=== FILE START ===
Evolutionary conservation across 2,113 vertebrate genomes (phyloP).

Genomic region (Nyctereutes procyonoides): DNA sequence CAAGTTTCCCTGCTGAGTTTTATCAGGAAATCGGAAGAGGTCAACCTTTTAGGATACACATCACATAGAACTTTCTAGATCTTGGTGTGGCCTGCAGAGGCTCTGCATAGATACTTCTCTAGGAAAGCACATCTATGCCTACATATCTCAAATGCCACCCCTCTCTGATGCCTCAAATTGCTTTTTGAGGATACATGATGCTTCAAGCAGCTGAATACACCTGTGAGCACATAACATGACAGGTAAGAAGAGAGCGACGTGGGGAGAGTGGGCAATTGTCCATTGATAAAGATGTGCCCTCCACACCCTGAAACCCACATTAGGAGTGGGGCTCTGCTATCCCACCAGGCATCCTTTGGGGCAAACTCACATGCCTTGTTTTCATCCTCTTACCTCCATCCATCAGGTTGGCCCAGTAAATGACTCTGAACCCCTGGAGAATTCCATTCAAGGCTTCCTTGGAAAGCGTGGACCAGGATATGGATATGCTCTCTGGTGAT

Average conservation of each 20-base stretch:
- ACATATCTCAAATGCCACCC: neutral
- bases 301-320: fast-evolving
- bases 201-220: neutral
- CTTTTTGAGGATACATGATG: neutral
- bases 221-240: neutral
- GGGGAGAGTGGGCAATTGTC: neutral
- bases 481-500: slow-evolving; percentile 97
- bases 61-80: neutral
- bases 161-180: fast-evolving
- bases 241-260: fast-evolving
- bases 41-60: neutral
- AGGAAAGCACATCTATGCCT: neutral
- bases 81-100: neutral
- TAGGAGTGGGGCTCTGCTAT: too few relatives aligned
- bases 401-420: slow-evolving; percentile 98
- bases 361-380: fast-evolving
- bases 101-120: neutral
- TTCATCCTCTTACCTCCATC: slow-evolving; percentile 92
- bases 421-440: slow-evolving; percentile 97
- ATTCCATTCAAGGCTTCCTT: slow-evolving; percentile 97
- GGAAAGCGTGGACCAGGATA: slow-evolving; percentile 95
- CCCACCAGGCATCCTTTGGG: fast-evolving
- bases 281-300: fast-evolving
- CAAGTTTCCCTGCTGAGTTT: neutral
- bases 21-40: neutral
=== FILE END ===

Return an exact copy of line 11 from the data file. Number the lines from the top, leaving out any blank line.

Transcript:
- bases 61-80: neutral